I spent the next four days in the hospital gaining strength back. Once I was dismissed, my parents and I went to a local hotel, as we were five hours from home (and there was no way I was riding in a car for that long, I could barely tolerate being in a wheel chair around the hospital). I ended up getting very sick post-op with a candidiasis infection of the mouth called "Thrush," as well as 30+ canker sores lining my throat. My weakness grew quickly, as I was not able to eat much, nor stomach the pain medications prescribed.
A few days later we made the trek home. What was suppose to be a five hour trip turned into a seven hour travel of misery. Being the optimist I am, I kept telling myself "it can only go up from here." Buuuuut that little game didn't last too long before another obstacle was placed in my hands. When we finally got home and settled in, I went to the bathroom before lying down to discover that I was urinating blood. I brushed it off as probably something that typically happens post-op and kept it to myself. However, the bleeding continued for 36 hours and by that point, I had nothing left in me. The minute amount of strength and energy I had left was diminished. I felt limp and gray. By that point, I knew I had to quit lying to myself that everything was okay - I knew it was far from it. I contacted my surgeon and she (being five hours away) requested I go to the ER immediately. The emergency room staff ruled the bleeding as result from passing a kidney stone. Though I wanted to believe that's all it was, I knew in my heart that it wasn't the case. I had passed kidney stones before, and this was much different. They sent me home with some different medications to take, but the bleeding didn't stop.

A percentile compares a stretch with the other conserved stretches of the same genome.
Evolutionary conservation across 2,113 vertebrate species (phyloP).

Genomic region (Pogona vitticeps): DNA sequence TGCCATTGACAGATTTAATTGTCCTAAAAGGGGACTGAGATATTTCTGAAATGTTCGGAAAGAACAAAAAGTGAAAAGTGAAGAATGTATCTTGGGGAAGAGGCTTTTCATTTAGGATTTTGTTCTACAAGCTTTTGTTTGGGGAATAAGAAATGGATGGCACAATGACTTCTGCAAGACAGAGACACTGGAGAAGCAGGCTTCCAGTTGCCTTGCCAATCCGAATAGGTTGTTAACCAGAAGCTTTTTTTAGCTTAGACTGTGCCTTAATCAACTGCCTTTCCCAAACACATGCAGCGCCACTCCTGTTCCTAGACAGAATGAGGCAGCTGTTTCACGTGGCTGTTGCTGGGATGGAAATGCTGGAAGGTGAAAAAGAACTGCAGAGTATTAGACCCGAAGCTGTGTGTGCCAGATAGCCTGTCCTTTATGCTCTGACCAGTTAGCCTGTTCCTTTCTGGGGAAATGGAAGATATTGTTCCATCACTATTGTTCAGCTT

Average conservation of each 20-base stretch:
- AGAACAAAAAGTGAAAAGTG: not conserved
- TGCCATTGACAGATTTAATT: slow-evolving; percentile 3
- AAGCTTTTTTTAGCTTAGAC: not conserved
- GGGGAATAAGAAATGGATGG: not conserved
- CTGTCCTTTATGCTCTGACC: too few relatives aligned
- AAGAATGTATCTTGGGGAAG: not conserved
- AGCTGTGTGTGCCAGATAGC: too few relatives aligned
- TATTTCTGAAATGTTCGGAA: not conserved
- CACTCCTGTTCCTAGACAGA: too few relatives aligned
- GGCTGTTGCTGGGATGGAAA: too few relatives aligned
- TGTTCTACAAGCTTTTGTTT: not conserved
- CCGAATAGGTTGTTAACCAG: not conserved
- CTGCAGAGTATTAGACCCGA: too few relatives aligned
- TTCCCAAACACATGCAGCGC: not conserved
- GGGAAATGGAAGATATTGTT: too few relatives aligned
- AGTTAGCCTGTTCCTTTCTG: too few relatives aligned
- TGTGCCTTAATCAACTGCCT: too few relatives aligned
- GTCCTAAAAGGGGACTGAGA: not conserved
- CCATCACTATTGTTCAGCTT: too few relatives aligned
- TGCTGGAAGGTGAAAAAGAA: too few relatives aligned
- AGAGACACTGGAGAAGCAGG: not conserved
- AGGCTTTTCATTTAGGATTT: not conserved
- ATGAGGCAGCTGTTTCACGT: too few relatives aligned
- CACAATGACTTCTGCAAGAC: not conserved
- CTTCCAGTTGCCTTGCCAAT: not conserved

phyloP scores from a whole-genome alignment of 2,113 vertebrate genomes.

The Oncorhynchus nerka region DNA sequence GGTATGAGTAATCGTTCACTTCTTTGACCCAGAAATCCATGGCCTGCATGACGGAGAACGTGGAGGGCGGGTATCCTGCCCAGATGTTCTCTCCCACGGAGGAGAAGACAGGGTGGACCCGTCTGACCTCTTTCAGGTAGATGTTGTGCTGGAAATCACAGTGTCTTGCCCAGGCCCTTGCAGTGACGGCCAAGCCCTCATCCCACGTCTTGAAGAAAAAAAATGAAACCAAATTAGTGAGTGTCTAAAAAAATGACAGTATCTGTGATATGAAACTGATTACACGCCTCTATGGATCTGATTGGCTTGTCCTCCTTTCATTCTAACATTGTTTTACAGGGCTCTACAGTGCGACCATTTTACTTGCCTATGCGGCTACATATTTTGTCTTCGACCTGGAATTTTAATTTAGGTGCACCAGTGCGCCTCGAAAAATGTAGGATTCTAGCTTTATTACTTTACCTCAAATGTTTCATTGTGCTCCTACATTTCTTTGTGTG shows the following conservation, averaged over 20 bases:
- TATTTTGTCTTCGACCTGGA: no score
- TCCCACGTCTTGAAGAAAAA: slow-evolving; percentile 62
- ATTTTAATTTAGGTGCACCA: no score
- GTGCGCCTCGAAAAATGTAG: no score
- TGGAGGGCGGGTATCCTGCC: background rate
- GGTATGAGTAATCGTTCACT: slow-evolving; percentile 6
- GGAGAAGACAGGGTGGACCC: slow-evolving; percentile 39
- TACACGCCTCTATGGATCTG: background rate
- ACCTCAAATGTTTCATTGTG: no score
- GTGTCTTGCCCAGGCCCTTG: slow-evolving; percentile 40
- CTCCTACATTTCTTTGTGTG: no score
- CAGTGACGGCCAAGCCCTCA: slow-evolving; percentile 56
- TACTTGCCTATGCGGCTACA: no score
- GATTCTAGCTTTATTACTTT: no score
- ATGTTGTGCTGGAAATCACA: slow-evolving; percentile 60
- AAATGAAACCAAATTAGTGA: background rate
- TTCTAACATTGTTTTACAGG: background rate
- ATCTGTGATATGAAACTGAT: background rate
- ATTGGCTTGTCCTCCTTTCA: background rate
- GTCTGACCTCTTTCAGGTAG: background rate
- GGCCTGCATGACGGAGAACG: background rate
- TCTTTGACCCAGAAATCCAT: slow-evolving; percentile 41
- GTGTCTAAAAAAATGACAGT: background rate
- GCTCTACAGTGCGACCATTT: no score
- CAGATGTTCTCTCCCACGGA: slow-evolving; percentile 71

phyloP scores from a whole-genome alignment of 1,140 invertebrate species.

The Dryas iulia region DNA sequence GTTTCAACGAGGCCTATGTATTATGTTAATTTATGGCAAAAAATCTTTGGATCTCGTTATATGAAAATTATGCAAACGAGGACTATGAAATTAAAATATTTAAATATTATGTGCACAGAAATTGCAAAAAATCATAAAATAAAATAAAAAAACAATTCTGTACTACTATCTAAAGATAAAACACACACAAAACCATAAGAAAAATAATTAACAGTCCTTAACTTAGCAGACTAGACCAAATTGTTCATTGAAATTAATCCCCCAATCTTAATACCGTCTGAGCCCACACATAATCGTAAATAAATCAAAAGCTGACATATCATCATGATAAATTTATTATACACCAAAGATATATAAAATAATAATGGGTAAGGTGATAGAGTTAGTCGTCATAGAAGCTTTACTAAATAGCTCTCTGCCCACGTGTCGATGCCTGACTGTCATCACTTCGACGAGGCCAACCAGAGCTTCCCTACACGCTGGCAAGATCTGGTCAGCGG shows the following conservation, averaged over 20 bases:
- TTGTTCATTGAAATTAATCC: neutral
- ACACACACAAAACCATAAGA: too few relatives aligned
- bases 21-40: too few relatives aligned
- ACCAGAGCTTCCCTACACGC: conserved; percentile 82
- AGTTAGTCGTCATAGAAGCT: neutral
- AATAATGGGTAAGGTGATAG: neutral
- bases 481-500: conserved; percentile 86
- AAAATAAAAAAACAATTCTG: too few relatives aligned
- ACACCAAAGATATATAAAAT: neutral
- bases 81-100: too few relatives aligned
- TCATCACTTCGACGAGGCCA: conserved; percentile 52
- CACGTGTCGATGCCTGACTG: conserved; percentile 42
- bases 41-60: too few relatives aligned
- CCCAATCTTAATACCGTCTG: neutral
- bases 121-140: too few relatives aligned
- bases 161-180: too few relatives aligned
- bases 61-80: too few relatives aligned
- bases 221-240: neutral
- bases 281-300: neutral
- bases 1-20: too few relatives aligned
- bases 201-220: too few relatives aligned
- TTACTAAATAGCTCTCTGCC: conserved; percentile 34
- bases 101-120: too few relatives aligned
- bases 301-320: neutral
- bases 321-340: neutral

It was December 19th, seven days post-op. It started off like the days prior, thrush medication, any sort of liquid I could stomach, and lying on the couch. Most of the morning was spent in pain, but I was still playing the "it can only get better, right?" game. Little did I know, it was about to get a whole lot worse. I was waiting to hear back from my surgeon to see what she had to say about the fact that I was still urinating blood. I did anything I could think of to lift my spirits. Jeremy came over to watch Christmas movies with me to make it feel more like the Holidays. I had fallen asleep peacefully, so he left to go get some stuff done while I rested. It was one of those naps where you fall asleep to a bright sky and wake up to it being gray and getting dark. You know, the ones where you're totally disoriented with what time it is or where you are? Yeah, one of those. I woke up to a voicemail on my phone from an unknown number. I gave it a listen and discovered it was my surgeon calling from her cell phone. "Oh nice" I thought, "She's probably just giving this to me so I can stop bugging everyone at the nurses station in the hospital. What a sweetheart." So I gave her a call back. I was walking into the kitchen to turn some lights on and get a glass of water when she answered. "Hey!" I said, "Sorry I missed your call I was finally able to nap and apparently fell asleep pretty hard." I was waiting for her to ask if I was still bleeding or how things were going. But instead she asked me if I was home. "Yep!" I said. She proceeded to keep expressing how sorry she was that she is so far away. (Again, I'm thinking she feels bad I'm having complications that she can't help with). Then my surgeon told me that they had gotten the pathology report back. I don't know why I was so utterly oblivious, but I still thought the sadness in her voice was about either the blood or possibly something affecting my fertility. She just kept apologizing and I just kept saying "it's okay!" It got to the point where she had to blatantly spell it out: "They reviewed the report multiple times, as they were extremely shocked to find an unexpected malignancy in the teratoma we removed." She went on and on, but that is all that I heard. My hands involuntarily shook so vigorously I couldn't even hold the phone up to my ear. I just kept repeating "okay.." "okay.." "okay.." as I tried to hold back the tears and hold my life together for a few more seconds before it completely fell apart.